READING EDUCATIONAL RESEARCH Name Name of Instructor Name of Institution In their article, Archer, Halsall and Hollingworth (2007, p. 3) provide research findings on masculinities and femininities of the youth within urban settings…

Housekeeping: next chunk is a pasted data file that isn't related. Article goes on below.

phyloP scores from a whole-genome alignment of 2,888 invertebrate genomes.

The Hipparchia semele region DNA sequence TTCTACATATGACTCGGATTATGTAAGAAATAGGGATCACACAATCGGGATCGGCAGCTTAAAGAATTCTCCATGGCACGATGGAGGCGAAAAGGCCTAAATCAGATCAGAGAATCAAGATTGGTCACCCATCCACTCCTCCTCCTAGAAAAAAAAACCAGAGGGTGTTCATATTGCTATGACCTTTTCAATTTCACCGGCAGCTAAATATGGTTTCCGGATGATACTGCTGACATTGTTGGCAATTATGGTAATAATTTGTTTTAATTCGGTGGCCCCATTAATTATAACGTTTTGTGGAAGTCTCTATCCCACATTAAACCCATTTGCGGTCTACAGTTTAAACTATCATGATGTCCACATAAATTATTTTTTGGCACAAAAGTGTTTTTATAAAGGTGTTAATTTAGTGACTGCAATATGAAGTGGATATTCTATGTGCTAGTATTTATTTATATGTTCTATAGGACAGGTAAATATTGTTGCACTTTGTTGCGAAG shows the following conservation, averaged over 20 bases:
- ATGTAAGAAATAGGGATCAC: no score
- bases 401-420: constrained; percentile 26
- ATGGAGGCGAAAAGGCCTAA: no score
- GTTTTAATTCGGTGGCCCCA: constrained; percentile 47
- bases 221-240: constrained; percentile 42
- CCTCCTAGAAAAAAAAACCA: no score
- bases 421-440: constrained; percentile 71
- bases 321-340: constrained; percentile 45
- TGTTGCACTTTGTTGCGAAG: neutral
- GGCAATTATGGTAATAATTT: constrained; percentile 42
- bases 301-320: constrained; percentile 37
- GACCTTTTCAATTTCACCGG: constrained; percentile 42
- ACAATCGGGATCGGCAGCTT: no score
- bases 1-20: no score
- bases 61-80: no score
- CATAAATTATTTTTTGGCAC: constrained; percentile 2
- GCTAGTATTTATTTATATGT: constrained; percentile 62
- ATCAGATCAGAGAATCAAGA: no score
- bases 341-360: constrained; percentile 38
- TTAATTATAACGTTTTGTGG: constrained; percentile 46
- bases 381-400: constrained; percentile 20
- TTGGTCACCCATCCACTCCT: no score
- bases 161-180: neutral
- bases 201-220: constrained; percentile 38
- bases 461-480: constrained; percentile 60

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According to Archer, Halsall and Hollingworth (2007, p 167), there are clear distinctions between the two gender identities: Femininities and Masculinities. It is in this regard that a qualitative methodology is applied to research and bring out these differences. More significantly, the implication of the differences in gender identities on the society and the behavior of the youth are described by the authors. It is argued by qualitative researchers that a methodological approach is an effective way of investigating and describing differences between people (Silverman, 2004, p. 59). It is in relation to this argument that Archer, Halsall and Hollingworth (2007, p 173) have focused in two major areas in their article. Firstly, the events in which young women participate in as compared to the male counterparts. Secondly the authors reflect on the social environment in general with an aim of demonstrating the views of the society on gender identities and gender roles. Archer, Halsall and Hollingworth (2007, p 170) employ theoretical perspectives and resources to interpret the data of the qualitative study. It is argued that a theoretical framework is used to add credibility to the discussion of research findings especially when a qualitative methodology is used to describe a social issue (Strauss & Corbin, 1998, p. 9). The theoretical framework employed by the authors in their discussion is that of feminism. The authors describe the various categorization of feminism such as hetero-normative sexuality, heterosexual femininities and hyper femininity. Through the theoretical framework and research findings, the authors present the reader with three main arguments as described in the following sentences. Firstly, the disengagement of working class girls from schooling is mediated by the manner in which they construct hetero-femininities. Secondly, Archer, Halsall and Hollingworth (2007, p 169) point out that the ethnic diversity among inner city girls construct the capital which they acquire as a way through which they would generate self worth, identity and value. Lastly, the authors explain the reasons why the young girls invest more on glamorous appearance. According to Skeggs (1997, p. 124), identities are constructed through cultural and social theory. Skeggs (1997) discusses gender, class and culture in relation to feminism and argues that theoretical view of these issues in an effective approach for deeper understanding. It is therefore evident that Skeggs (1997, p. 145) presents arguments that are congruent with the postulates of Archer, Halsall and Hollingworth (2007, p. p 176). This is exemplified by reflection that the modern society is characterized by changing power relations and gender roles. Skeggs (1997) further explains that gender and class should be fused so that the representation of power relations in the society can be understood fully. Nonetheless the information that is presented by Skeggs (1997, p. 170) is based on an ethnographic research. This author uses the works of Pierre Bourdieu and the feminist theory to describe the position that is occupied by the female gender within the modern society. The ethnography of gender and class helps in understanding the differences between the two gender identities within a school social environment. According to Archer, Halsall and Hollingworth (2007, p 178), the working class gir
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